The new Oxfordshire Structure Plan reflects this concern and states that 'in assessing the impact of new locations for mineral workings ...the Council will consider the cumulative impact of mineral working across an area...'

The officers' report mentions cumulative impact, but only to distort its meaning. It claims that 'there will not be a cumulative impact of additional working, as this site is proposed to replace the Stanton Harcourt Quarry nearby'. This implies that a later impact somehow replaces and does not add to an earlier impact, that if the impacts aren't simultaneous then it doesn't matter. This is a smokescreen. We know what the words mean, and so do the officers. The Minerals Planning Department itself confirmed to me last year in writing that 'cumulative impact includes all the impacts ... both current operations and past workings' (e-mail from Peter Day, 6/02/07).

I turn to the issue of alternative sites:

The developer is required by planning regulations to provide 'an outline of the main alternative sites studied'. The application mentions the list of sites under consultation for the new Local Development Framework, but it provides no outline and no evidence of any alternatives studied. The officers have not only failed to challenge this, but offer a number of excuses for it, and even pre-judge the issue, saying that if better sites were found, 'Stonehenge Farm may still be needed and may be better than many other sites'.

Mr Chairman, it is not the function of your officers to excuse or explain why the applicant has failed to comply with a legal requirement, nor to say, in effect, that it doesn't matter because it won't make any difference anyway.

My last example concerns the question of need.

You will probably be told that gravel can only be dug where it is. This is not the same as saying that it must be dug wherever it is. You will also be told that the County is required by policies MPS1 and Regional Planning Guidance 9, to provide a seven-year landbank, which now stands at 2.6 years.

However, Mr Chairman, the report does not point out that, in the words of the planning department itself, 'there is no penalty for not achieving or maintaining these levels' and that 'the maintenance of this [landbank] ... is dependent on the industry submitting enough planning applications in acceptable locations' (e-mail from Mary Thompson, 26/11/07).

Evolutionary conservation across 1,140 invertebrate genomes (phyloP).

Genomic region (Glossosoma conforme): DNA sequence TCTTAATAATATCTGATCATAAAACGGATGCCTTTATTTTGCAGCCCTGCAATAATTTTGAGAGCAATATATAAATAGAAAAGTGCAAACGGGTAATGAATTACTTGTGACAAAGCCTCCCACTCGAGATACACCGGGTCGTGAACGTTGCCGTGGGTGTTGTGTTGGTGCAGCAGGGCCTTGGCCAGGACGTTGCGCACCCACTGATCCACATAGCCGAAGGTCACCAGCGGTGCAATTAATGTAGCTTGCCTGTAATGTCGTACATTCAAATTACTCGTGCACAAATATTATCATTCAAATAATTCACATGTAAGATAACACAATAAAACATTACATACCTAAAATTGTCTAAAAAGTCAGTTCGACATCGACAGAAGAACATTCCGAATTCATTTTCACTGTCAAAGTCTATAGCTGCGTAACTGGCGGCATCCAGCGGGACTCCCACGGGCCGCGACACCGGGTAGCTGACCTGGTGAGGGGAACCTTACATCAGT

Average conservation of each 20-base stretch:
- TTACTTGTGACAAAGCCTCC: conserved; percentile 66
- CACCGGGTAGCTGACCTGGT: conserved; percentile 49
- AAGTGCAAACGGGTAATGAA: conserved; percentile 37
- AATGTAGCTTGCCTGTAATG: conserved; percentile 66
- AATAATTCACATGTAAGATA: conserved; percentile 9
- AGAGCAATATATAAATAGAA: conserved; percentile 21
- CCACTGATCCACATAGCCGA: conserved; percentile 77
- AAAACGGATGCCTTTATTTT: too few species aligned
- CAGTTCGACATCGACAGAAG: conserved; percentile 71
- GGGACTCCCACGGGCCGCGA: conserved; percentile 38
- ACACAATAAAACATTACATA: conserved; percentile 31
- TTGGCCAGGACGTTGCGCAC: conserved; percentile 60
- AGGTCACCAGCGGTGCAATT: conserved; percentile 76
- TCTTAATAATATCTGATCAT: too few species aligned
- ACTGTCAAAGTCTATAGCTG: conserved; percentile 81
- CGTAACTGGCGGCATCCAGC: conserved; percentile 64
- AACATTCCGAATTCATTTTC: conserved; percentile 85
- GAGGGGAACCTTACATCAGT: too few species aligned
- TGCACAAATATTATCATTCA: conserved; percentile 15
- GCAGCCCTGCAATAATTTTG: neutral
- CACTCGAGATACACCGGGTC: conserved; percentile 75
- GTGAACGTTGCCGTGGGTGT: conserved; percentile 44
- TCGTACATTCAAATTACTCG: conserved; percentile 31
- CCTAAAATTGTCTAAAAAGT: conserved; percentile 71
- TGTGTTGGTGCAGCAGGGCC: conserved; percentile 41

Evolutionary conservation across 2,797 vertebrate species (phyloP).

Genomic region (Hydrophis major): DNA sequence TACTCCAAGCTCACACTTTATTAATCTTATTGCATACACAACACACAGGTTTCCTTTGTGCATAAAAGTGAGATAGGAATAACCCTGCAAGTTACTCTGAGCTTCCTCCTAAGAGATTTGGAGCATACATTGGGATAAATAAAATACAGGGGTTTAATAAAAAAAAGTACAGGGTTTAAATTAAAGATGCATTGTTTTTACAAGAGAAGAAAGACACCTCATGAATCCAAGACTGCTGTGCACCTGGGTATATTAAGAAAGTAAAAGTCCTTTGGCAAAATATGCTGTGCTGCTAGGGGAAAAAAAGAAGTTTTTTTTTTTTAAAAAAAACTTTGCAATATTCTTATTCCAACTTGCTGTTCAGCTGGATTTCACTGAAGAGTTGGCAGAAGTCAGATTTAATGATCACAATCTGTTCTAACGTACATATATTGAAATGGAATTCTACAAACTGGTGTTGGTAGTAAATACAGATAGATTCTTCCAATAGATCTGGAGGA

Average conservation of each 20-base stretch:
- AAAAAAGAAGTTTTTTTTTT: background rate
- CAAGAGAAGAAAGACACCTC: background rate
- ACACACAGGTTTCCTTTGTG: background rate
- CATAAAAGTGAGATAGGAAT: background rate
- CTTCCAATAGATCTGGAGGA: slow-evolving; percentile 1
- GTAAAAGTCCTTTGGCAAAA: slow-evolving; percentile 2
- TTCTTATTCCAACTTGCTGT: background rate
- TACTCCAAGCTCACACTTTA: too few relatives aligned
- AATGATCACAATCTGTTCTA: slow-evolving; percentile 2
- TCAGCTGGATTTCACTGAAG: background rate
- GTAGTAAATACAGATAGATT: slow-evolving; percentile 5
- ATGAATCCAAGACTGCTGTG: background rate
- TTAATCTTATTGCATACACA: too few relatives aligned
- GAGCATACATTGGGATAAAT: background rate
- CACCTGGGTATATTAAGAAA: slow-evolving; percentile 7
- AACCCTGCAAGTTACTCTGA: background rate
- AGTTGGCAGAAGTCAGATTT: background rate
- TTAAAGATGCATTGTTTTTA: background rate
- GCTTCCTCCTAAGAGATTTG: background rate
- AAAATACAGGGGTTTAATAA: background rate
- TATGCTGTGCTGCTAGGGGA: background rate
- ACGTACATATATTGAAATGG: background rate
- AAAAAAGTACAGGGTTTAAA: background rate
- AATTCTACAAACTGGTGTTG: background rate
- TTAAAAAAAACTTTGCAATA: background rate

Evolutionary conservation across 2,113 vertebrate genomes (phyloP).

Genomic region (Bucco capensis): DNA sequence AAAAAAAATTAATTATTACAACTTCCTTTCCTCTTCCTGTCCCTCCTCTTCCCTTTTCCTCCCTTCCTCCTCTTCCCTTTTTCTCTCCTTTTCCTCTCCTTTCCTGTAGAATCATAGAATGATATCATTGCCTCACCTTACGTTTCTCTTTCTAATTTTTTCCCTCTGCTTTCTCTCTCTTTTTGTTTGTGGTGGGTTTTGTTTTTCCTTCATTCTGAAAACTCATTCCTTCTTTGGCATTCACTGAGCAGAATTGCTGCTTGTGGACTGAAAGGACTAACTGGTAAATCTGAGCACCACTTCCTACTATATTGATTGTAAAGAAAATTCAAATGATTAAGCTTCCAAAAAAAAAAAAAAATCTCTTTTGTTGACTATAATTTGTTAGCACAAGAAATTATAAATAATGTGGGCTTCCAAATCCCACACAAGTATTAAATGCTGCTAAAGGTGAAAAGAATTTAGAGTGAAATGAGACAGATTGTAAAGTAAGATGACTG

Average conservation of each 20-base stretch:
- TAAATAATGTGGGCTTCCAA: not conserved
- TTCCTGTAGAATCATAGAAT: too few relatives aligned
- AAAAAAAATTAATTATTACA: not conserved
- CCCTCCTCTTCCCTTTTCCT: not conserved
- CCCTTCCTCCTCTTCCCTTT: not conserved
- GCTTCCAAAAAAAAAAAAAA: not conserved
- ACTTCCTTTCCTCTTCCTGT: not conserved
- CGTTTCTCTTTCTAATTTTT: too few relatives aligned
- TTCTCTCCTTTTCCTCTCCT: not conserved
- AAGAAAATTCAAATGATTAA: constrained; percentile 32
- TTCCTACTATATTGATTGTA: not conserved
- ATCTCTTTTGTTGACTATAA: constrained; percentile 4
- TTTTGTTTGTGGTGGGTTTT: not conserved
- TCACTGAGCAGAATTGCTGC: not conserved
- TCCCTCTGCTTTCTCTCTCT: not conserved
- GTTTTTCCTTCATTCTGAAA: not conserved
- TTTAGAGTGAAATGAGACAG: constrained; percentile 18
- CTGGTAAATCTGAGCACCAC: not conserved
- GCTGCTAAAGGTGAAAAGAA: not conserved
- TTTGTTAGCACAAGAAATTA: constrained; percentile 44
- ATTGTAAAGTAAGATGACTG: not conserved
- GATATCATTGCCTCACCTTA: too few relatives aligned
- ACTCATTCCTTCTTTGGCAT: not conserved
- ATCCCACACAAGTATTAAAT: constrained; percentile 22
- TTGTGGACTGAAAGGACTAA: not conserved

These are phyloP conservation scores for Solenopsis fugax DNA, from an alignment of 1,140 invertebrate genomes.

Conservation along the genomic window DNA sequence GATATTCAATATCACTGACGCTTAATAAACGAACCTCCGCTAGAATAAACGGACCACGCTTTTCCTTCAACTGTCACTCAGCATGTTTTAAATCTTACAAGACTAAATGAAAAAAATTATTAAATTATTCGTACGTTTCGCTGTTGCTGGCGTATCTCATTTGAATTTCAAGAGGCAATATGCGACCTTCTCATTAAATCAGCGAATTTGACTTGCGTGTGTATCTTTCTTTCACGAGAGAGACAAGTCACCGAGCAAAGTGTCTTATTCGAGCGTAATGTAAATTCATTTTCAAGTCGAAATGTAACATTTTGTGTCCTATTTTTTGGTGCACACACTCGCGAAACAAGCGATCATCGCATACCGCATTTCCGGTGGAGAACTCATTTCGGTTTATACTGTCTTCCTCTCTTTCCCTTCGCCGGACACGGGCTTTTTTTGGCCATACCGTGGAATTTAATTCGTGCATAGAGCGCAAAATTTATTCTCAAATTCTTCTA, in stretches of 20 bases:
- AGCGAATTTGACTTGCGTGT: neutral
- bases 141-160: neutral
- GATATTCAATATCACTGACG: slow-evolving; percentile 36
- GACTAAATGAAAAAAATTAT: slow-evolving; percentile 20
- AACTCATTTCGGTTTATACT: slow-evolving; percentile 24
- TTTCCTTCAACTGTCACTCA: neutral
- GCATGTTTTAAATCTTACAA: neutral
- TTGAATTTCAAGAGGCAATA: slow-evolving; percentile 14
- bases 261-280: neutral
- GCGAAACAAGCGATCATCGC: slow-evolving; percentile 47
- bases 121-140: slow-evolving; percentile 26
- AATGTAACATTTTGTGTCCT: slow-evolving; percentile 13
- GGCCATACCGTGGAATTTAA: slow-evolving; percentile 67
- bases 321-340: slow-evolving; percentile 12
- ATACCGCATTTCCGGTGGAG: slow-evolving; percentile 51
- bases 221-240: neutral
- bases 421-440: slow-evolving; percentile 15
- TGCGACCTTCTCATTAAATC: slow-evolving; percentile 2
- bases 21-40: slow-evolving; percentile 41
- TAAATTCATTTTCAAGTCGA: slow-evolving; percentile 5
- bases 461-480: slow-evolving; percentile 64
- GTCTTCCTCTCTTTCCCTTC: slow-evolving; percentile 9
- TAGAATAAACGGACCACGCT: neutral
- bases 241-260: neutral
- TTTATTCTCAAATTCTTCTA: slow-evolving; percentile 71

Stonehenge Farm is not an acceptable location. It raises genuine environmental problems, as we have heard. I will add another: Outrage has demonstrated in its objection, the absence of a sufficiently large market within range of sustainable transport. But we all might as well have saved our breath. The market? The report declines to engage with the evidence we produce. Unsustainability? The report surmises that the applicant won't want to make long journeys.

In short, all arguments against this application are trumped by MPS1 and RPG9.


Mr Chairman, the House of Commons guide to judicial review (Judicial Review: A short guide to claims in the Administrative Court (House of Commons Research Paper 06/44 28 September 2006) clearly states that 'a public body is not entitled ... to act under a completely inflexible policy' and that 'a body or tribunal is not entitled blindly to follow policy guidelines' (section B para 1b: Illegality - Unlawfully delegating power or fettering discretion).

The officers' report blindly and inflexibly follows certain policies and policy guidelines in favour of gravel extraction. Your council, Mr Chairman, is not entitled to do this.